969 A.2d 456

and to promote justice." RSA 625:3 (2007); see State v. Foss, 148 N.H. 209, 211, 804 A.2d 462 (2002).

We have recognized that our Criminal Code is largely derived from the Model Penal Code. State v. Donohue, 150 N.H. 180, 183, 834 A.2d 253 (2003). For that reason, we have looked to the Model Penal Code and its commentaries when interpreting analogous New Hampshire statutes. Id. The Model Penal Code also adopted the born alive rule, defining a human being as "a person who has been born and is alive." Model Penal Code § 210.0(1), at 4 (1980). The comments to the Model Penal Code state that "[t]he effect of this language is to continue the common-law rule limiting criminal homicide to the killing of one who has been born alive." Id. § 210.1 cmt. 4(c), at 11. Thus, insofar as RSA 630:1, IV is consistent with pre-existing common law, we interpret it as a continuation thereof as opposed to a new enactment. We must therefore look to the common law origins of the born alive rule and its meaning at the time the Criminal Code was enacted. Cf. State v. Aldrich, 124 N.H. 43, 48, 466 A.2d 938 (1983).

The born alive rule emerged in fourteenth century England as an evidentiary standard requiring observation of the child to prove the corpus delecti in the killing of an infant. See Forsythe, Homicide of the Unborn Child: The Born Alive Rule and Other Legal Anachronisms, 21 Val. U.L.Rev. 563, 581 (1987). Because of high infant mortality rates during childbirth, courts required some...

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3 practice notes
  • Castro v. Melchor, No. CAAP–12–0000753.
    • United States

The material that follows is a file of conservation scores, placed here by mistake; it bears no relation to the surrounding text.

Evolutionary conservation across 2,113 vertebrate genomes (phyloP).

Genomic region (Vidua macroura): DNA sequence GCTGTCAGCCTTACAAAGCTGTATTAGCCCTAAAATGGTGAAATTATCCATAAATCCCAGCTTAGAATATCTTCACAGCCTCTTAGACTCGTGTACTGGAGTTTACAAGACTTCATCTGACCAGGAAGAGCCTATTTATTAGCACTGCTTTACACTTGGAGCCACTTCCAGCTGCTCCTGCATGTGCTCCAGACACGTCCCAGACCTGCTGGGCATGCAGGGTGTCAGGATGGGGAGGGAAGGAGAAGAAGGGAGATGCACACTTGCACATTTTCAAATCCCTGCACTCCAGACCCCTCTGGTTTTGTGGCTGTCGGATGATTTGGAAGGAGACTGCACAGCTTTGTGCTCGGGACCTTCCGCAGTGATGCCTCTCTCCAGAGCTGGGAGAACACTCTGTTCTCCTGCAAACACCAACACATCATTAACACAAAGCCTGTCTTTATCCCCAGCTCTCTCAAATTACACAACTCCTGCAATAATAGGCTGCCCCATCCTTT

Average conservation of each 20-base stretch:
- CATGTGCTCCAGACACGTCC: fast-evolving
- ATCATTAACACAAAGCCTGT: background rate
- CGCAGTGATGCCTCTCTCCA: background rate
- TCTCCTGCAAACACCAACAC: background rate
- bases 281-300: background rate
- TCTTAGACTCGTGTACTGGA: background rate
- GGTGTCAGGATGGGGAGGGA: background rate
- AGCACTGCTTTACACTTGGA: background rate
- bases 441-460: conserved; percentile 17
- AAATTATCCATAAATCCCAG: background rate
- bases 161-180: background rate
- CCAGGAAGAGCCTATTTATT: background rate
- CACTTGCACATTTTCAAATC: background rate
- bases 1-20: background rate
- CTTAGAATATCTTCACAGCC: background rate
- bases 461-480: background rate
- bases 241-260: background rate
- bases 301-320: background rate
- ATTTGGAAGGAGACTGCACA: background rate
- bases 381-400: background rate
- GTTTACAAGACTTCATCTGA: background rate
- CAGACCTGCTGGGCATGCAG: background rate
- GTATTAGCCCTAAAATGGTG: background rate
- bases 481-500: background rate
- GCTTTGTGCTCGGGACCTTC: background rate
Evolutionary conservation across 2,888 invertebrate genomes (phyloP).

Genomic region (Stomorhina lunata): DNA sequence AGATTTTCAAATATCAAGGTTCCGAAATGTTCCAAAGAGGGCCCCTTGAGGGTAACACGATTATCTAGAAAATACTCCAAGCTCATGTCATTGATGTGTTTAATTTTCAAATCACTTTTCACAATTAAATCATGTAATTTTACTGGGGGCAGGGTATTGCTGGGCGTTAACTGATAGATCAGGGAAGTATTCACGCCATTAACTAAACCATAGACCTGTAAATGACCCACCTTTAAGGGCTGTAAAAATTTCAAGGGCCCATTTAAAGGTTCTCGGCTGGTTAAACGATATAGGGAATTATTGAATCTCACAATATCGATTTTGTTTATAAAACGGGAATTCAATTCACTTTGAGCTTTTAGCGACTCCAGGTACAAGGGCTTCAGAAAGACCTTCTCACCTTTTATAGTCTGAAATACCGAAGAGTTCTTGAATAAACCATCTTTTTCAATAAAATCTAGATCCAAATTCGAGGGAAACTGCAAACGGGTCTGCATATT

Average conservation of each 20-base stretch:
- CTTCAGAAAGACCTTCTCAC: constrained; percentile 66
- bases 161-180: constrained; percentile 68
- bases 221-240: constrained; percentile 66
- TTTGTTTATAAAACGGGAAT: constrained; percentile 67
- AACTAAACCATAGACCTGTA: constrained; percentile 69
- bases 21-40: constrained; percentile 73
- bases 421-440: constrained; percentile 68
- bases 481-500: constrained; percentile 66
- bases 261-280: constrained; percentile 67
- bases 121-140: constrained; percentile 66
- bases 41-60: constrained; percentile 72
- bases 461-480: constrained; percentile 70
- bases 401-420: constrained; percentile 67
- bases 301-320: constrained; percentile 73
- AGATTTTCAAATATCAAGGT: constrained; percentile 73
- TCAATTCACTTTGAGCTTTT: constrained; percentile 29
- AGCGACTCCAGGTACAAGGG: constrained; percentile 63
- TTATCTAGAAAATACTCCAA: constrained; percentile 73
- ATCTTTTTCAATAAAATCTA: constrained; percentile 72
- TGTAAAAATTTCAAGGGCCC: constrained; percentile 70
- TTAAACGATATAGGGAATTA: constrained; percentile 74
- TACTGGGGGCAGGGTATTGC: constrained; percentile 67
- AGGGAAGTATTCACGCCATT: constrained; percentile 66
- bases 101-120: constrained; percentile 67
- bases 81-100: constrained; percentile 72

• Court of Appeals of Hawai'i
    • January 29, 2016
    ...2015); Or.Rev.Stat. § 163.005 (Westlaw 2015); State v. Courchesne, 296 Conn. 622, 998 A.2d 1 (2010) ; State v. Lamy, 158 N.H. 511, 969 A.2d 451 (2009) ; State ex rel. A.W.S., 182 N.J.Super. 278, 440 A.2d 1144 (N.J.Super.Ct.App.Div.1981) ; State v. Willis, 98 N.M. 771, 652 P.2d 1222 (N.M.Ct.......
  • State v. Russell, No. 2008-458.
    • United States
    • Supreme Court of New Hampshire
    • December 16, 2009
    ...Id. We have looked to federal plain error analysis for guidance in applying our plain error rule. See State v. Lamy, 158 N.H. 511, 524, 969 A.2d 451 (2009); State v. Panarello, 157 N.H. 204, 207, 949 A.2d 732 The State concedes that the trial court erred, and that the error was plain. We ag......
  • State v. McDonald, No. 2010–235.
    • United States
    • Supreme Court of New Hampshire
    • December 28, 2011
    ...“what the legislature might have said nor add language that the legislature did not see fit to include.” State v. Lamy, 158 N.H. 511, 515, 969 A.2d 451 (2009). The defendant argues that the phrase “forcible sex offense do[es] not evoke a single, plain meaning” and urges us to look [35 A.3d ......
3 cases
  • Castro v. Melchor, No. CAAP–12–0000753.
    • United States
    • Court of Appeals of Hawai'i
    • January 29, 2016
    ...2015); Or.Rev.Stat. § 163.005 (Westlaw 2015); State v. Courchesne, 296 Conn. 622, 998 A.2d 1 (2010) ; State v. Lamy, 158 N.H. 511, 969 A.2d 451 (2009) ; State ex rel. A.W.S., 182 N.J.Super. 278, 440 A.2d 1144 (N.J.Super.Ct.App.Div.1981) ; State v. Willis, 98 N.M. 771, 652 P.2d 1222 (N.M.Ct.......
  • State v. Russell, No. 2008-458.
    • United States
    • Supreme Court of New Hampshire
    • December 16, 2009
    ...Id. We have looked to federal plain error analysis for guidance in applying our plain error rule. See State v. Lamy, 158 N.H. 511, 524, 969 A.2d 451 (2009); State v. Panarello, 157 N.H. 204, 207, 949 A.2d 732 The State concedes that the trial court erred, and that the error was plain. We ag......
  • State v. McDonald, No. 2010–235.
    • United States
    • Supreme Court of New Hampshire
    • December 28, 2011
    ...“what the legislature might have said nor add language that the legislature did not see fit to include.” State v. Lamy, 158 N.H. 511, 515, 969 A.2d 451 (2009). The defendant argues that the phrase “forcible sex offense do[es] not evoke a single, plain meaning” and urges us to look [35 A.3d ......